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Saturday, July 18, 2009

Why we need to ration health care

If we ever get a real dialogue going on intelligent rationing of health care in America, I would be quite optimistic about our future as a people. If we do not achieve this result, then I would be less optimistic.

For we all know that when it comes to economics, the basic issue is/has and always will be about how we spend our money as a people. Yet sadly we have moved far from this fundamental truth as a collective.

Take the whole discussion around preventative medicine. While I want to make it clear to everyone that I am a strong proponent of spending even more money on preventative medicine, still anyone who thinks preventative medicine reduces costs ignores a basic truth of mathematics which I will illustrate below.

But perhaps more fundamentally, anyone who thinks this has forgotten the basic fact that we will all die of something one day.

Let me illustrate with a rather gruesome example to simply make my point:

Scenario A- Society spends nothing to prevent illness. As a result of neglecting preventative medicine, people sadly die at the relatively young age of 55. And while their death can be from anything, in this example, let's say they die from a heart attack and that society is willing to treat them in death with $300,000.

Scenario B- Society spends $1000/year per person preventing cardiovascular disease. As as a result of this increased spending on preventative measures, people die at much older age 75 but then they do eventually die. Their deaths might be from cancer or another illness, but they do still die. To illustrate this point, we'll also assume these different methods of death also cost $300,000.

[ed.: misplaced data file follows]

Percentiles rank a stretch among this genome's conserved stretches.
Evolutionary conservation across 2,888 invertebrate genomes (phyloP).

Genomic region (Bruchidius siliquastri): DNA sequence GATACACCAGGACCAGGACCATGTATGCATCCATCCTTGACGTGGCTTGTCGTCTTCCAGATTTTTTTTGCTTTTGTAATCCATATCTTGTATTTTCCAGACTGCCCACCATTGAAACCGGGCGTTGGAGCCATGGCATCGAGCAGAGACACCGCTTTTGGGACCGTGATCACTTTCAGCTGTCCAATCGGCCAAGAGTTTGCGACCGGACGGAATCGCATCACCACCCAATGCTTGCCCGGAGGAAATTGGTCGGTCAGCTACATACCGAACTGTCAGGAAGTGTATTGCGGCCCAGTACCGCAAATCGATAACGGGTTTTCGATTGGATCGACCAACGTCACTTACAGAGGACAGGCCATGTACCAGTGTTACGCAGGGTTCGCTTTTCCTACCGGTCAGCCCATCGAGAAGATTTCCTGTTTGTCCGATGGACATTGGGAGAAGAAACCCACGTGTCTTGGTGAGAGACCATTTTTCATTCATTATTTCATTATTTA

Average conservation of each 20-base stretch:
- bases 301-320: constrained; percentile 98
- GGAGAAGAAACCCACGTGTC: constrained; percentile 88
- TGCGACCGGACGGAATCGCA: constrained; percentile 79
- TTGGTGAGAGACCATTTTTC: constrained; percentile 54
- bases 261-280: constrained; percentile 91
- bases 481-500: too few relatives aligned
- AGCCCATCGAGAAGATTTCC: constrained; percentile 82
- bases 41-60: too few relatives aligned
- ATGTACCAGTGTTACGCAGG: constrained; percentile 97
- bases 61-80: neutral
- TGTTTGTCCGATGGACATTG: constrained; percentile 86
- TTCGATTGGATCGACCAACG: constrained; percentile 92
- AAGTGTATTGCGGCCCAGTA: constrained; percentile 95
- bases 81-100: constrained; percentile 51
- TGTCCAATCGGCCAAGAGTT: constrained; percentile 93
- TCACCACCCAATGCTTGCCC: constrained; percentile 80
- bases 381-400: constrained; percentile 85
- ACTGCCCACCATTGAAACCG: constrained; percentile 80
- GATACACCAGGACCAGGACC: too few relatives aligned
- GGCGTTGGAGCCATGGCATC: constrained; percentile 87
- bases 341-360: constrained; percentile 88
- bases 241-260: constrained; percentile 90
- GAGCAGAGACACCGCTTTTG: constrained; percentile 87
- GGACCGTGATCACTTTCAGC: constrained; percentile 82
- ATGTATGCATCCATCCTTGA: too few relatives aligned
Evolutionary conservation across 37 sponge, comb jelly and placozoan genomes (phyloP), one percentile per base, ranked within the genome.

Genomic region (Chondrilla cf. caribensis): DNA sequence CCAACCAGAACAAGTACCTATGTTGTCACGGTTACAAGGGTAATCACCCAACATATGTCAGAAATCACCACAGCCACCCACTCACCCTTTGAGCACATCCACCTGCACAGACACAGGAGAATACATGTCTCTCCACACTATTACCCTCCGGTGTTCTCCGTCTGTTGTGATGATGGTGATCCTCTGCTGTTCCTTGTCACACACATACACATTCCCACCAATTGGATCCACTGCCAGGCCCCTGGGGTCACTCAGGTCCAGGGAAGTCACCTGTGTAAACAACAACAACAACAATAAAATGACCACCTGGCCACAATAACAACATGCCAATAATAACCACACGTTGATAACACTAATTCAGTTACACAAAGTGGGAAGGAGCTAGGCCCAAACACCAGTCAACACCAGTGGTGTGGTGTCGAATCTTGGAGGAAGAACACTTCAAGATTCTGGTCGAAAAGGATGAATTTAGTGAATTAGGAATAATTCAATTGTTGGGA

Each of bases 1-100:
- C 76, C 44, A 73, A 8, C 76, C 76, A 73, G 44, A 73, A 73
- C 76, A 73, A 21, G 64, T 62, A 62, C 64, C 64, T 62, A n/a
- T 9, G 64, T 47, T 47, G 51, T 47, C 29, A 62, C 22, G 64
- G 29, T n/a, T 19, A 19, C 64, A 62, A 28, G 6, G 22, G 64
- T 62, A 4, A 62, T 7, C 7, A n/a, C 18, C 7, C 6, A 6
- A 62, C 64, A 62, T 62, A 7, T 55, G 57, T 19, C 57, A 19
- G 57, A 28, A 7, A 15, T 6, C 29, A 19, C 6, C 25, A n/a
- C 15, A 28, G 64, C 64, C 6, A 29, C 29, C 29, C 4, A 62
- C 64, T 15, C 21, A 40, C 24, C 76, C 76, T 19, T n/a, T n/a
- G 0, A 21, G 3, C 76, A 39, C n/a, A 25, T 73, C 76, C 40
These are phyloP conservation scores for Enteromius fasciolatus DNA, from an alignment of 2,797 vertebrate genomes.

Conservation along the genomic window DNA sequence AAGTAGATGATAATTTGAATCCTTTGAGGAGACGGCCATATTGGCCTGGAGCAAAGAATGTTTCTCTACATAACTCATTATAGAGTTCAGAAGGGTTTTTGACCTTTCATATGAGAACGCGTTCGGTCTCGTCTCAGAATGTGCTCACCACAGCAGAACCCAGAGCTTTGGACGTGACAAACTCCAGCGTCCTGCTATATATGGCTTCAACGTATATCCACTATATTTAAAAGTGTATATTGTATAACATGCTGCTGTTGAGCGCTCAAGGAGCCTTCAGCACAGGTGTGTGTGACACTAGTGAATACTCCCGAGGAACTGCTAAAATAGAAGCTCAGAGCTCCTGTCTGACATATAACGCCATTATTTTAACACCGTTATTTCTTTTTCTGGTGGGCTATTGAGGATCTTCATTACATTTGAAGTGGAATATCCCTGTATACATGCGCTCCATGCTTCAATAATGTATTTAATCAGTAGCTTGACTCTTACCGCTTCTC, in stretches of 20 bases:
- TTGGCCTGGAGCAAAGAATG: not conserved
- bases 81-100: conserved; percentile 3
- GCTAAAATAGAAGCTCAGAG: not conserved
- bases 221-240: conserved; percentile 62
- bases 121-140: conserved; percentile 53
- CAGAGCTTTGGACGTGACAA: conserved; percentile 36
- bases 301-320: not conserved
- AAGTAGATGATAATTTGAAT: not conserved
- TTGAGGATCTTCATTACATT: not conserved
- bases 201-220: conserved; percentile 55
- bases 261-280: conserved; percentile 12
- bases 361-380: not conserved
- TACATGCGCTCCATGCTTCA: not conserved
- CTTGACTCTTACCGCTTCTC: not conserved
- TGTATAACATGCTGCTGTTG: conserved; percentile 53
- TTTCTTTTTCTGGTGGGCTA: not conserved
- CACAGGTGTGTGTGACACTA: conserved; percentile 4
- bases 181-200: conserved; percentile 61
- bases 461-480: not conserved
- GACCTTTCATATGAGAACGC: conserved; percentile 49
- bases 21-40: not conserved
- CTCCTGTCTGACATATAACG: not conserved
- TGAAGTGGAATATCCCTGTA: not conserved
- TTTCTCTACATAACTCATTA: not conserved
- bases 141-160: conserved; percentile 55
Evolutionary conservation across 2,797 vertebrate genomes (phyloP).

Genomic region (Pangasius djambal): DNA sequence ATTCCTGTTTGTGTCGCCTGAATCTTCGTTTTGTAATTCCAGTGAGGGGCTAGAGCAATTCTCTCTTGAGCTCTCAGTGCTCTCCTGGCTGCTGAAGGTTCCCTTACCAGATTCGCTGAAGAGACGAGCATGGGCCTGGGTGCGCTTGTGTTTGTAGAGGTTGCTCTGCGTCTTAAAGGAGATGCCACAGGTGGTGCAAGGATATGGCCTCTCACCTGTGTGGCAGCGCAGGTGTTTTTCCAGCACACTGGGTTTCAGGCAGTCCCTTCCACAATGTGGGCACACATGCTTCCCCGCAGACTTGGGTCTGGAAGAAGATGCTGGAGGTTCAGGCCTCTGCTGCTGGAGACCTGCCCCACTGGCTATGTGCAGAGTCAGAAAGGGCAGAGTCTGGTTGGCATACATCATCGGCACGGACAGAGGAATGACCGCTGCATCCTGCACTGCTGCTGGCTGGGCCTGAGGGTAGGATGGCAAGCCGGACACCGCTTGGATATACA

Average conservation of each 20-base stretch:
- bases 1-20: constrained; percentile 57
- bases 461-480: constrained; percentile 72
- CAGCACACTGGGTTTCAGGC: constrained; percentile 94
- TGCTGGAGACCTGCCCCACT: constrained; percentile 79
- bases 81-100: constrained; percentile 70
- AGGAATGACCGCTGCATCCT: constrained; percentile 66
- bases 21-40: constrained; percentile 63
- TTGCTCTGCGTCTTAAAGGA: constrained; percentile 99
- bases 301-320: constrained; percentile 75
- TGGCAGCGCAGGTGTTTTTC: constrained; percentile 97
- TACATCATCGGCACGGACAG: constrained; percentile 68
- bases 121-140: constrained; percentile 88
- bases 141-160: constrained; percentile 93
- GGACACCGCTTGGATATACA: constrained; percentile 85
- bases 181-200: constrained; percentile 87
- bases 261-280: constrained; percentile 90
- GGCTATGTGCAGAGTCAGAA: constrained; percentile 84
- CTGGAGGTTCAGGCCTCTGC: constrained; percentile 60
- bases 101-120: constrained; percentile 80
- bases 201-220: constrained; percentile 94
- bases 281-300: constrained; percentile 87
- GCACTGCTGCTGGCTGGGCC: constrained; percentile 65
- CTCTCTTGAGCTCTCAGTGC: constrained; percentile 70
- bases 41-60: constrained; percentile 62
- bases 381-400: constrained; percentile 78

Let's add up the costs for the different scenarios...

Scenario A: total cost $300,000/person (people live to 55)
Scenario B: total cost: $375,000/person (people live to 75)

Remember, as we all eventually die, the cost of treating our second method of death must still be taken into account when we think of how preventative medicine saves money by preventing the cost of the first thing that would have killed us. Increasing the age of our death is a great deal but we must not forget that it still means we swap one expensive illness for another at life's end. Sadly death is still inescapable for all of us- in death we are all truly equal.

Now let me illustrate the effects of rationing- and please note that I am not saying rationing must be done by either the government or the market, I am simply illustrating the effect of rationing. As it should be clear from the following example that it is rationing that gives much greater value for our health care dollar.

Say we take the same two scenarios from above but include the concept of rationing at the end of life. This might look the following way:

Scenario C (no preventative spending AND rationing at life's end): total cost $0 (people live to 55)
Scenario D (preventative spending AND rationing at life's end): total cost: $75,000 (people live to 75)

Obviously, of these four scenarios (A,B,C and D), the best VALUE in health care spending is scenario D- i.e. we spend lots on preventative services but not much at the end of our life. In scenario D, people still get to live to 75 but at a cost of $75,000.

Scenario B also gets us to age 75, but at a cost of $375,000/person which is obviously considerably more expensive than $75,000. You can decide how you want to spend this new found money (research to prevent more deaths?).

Now I realize not all end of life illnesses are equally expensive, but never make the mistake of thinking that the ones we have earlier in life are more expensive than the ones we have later as this is most decidedly often not the case.